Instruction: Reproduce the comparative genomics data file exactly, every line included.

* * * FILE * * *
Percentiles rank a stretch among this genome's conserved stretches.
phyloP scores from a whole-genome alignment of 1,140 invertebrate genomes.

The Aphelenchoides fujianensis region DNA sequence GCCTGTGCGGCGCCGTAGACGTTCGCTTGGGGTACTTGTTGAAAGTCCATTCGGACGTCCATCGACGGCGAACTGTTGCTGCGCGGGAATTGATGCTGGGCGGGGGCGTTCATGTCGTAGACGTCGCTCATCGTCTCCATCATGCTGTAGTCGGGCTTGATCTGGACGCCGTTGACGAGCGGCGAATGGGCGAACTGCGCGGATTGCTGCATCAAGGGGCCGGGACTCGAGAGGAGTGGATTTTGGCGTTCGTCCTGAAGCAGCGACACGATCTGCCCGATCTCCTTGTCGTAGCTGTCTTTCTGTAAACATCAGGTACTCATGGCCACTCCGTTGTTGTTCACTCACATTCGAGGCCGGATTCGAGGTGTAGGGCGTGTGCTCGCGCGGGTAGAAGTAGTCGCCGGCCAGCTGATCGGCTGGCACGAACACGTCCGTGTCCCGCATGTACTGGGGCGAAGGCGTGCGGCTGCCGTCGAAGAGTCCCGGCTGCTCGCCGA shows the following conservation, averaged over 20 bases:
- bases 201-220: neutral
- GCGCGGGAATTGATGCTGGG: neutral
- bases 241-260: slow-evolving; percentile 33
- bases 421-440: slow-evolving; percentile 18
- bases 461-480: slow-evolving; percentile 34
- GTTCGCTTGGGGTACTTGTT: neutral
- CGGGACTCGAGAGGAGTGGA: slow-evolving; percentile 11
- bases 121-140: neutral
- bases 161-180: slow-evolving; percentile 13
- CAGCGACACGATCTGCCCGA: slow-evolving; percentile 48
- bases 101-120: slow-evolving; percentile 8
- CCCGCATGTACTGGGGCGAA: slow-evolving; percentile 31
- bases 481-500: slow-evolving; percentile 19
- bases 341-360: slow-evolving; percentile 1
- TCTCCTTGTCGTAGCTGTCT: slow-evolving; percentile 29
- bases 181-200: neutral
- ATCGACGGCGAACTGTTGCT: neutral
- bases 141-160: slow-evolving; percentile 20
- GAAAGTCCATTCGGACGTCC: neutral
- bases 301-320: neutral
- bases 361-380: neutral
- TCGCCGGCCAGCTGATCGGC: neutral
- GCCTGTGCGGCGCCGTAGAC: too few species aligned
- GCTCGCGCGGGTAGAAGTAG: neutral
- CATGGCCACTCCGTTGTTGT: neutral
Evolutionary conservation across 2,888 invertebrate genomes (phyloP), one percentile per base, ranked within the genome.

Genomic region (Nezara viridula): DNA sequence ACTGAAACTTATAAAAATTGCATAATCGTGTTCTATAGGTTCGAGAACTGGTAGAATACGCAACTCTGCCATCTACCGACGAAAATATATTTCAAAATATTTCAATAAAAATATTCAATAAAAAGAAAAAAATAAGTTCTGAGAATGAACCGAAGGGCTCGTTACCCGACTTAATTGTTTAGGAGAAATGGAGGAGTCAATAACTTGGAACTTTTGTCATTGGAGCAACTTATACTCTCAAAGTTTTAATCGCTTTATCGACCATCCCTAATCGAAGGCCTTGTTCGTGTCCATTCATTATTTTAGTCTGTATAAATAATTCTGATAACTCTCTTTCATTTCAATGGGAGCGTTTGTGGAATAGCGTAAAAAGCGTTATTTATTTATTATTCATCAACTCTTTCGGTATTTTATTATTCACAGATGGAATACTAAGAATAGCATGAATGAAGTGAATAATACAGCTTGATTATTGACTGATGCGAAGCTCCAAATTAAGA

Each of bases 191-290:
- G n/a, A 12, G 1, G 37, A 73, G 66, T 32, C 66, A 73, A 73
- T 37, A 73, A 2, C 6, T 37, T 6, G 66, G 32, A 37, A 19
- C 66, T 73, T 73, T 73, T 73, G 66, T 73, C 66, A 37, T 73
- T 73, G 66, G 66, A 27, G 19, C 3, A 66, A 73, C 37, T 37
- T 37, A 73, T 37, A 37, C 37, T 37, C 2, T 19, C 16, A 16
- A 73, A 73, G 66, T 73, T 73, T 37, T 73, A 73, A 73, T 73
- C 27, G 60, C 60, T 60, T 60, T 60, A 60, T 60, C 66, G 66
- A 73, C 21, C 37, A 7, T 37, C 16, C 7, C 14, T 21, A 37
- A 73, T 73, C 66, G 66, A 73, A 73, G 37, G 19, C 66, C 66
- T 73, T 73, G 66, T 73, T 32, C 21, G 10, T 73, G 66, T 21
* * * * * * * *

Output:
Percentiles rank a stretch among this genome's conserved stretches.
phyloP scores from a whole-genome alignment of 1,140 invertebrate genomes.

The Aphelenchoides fujianensis region DNA sequence GCCTGTGCGGCGCCGTAGACGTTCGCTTGGGGTACTTGTTGAAAGTCCATTCGGACGTCCATCGACGGCGAACTGTTGCTGCGCGGGAATTGATGCTGGGCGGGGGCGTTCATGTCGTAGACGTCGCTCATCGTCTCCATCATGCTGTAGTCGGGCTTGATCTGGACGCCGTTGACGAGCGGCGAATGGGCGAACTGCGCGGATTGCTGCATCAAGGGGCCGGGACTCGAGAGGAGTGGATTTTGGCGTTCGTCCTGAAGCAGCGACACGATCTGCCCGATCTCCTTGTCGTAGCTGTCTTTCTGTAAACATCAGGTACTCATGGCCACTCCGTTGTTGTTCACTCACATTCGAGGCCGGATTCGAGGTGTAGGGCGTGTGCTCGCGCGGGTAGAAGTAGTCGCCGGCCAGCTGATCGGCTGGCACGAACACGTCCGTGTCCCGCATGTACTGGGGCGAAGGCGTGCGGCTGCCGTCGAAGAGTCCCGGCTGCTCGCCGA shows the following conservation, averaged over 20 bases:
- bases 201-220: neutral
- GCGCGGGAATTGATGCTGGG: neutral
- bases 241-260: slow-evolving; percentile 33
- bases 421-440: slow-evolving; percentile 18
- bases 461-480: slow-evolving; percentile 34
- GTTCGCTTGGGGTACTTGTT: neutral
- CGGGACTCGAGAGGAGTGGA: slow-evolving; percentile 11
- bases 121-140: neutral
- bases 161-180: slow-evolving; percentile 13
- CAGCGACACGATCTGCCCGA: slow-evolving; percentile 48
- bases 101-120: slow-evolving; percentile 8
- CCCGCATGTACTGGGGCGAA: slow-evolving; percentile 31
- bases 481-500: slow-evolving; percentile 19
- bases 341-360: slow-evolving; percentile 1
- TCTCCTTGTCGTAGCTGTCT: slow-evolving; percentile 29
- bases 181-200: neutral
- ATCGACGGCGAACTGTTGCT: neutral
- bases 141-160: slow-evolving; percentile 20
- GAAAGTCCATTCGGACGTCC: neutral
- bases 301-320: neutral
- bases 361-380: neutral
- TCGCCGGCCAGCTGATCGGC: neutral
- GCCTGTGCGGCGCCGTAGAC: too few species aligned
- GCTCGCGCGGGTAGAAGTAG: neutral
- CATGGCCACTCCGTTGTTGT: neutral
Evolutionary conservation across 2,888 invertebrate genomes (phyloP), one percentile per base, ranked within the genome.

Genomic region (Nezara viridula): DNA sequence ACTGAAACTTATAAAAATTGCATAATCGTGTTCTATAGGTTCGAGAACTGGTAGAATACGCAACTCTGCCATCTACCGACGAAAATATATTTCAAAATATTTCAATAAAAATATTCAATAAAAAGAAAAAAATAAGTTCTGAGAATGAACCGAAGGGCTCGTTACCCGACTTAATTGTTTAGGAGAAATGGAGGAGTCAATAACTTGGAACTTTTGTCATTGGAGCAACTTATACTCTCAAAGTTTTAATCGCTTTATCGACCATCCCTAATCGAAGGCCTTGTTCGTGTCCATTCATTATTTTAGTCTGTATAAATAATTCTGATAACTCTCTTTCATTTCAATGGGAGCGTTTGTGGAATAGCGTAAAAAGCGTTATTTATTTATTATTCATCAACTCTTTCGGTATTTTATTATTCACAGATGGAATACTAAGAATAGCATGAATGAAGTGAATAATACAGCTTGATTATTGACTGATGCGAAGCTCCAAATTAAGA

Each of bases 191-290:
- G n/a, A 12, G 1, G 37, A 73, G 66, T 32, C 66, A 73, A 73
- T 37, A 73, A 2, C 6, T 37, T 6, G 66, G 32, A 37, A 19
- C 66, T 73, T 73, T 73, T 73, G 66, T 73, C 66, A 37, T 73
- T 73, G 66, G 66, A 27, G 19, C 3, A 66, A 73, C 37, T 37
- T 37, A 73, T 37, A 37, C 37, T 37, C 2, T 19, C 16, A 16
- A 73, A 73, G 66, T 73, T 73, T 37, T 73, A 73, A 73, T 73
- C 27, G 60, C 60, T 60, T 60, T 60, A 60, T 60, C 66, G 66
- A 73, C 21, C 37, A 7, T 37, C 16, C 7, C 14, T 21, A 37
- A 73, T 73, C 66, G 66, A 73, A 73, G 37, G 19, C 66, C 66
- T 73, T 73, G 66, T 73, T 32, C 21, G 10, T 73, G 66, T 21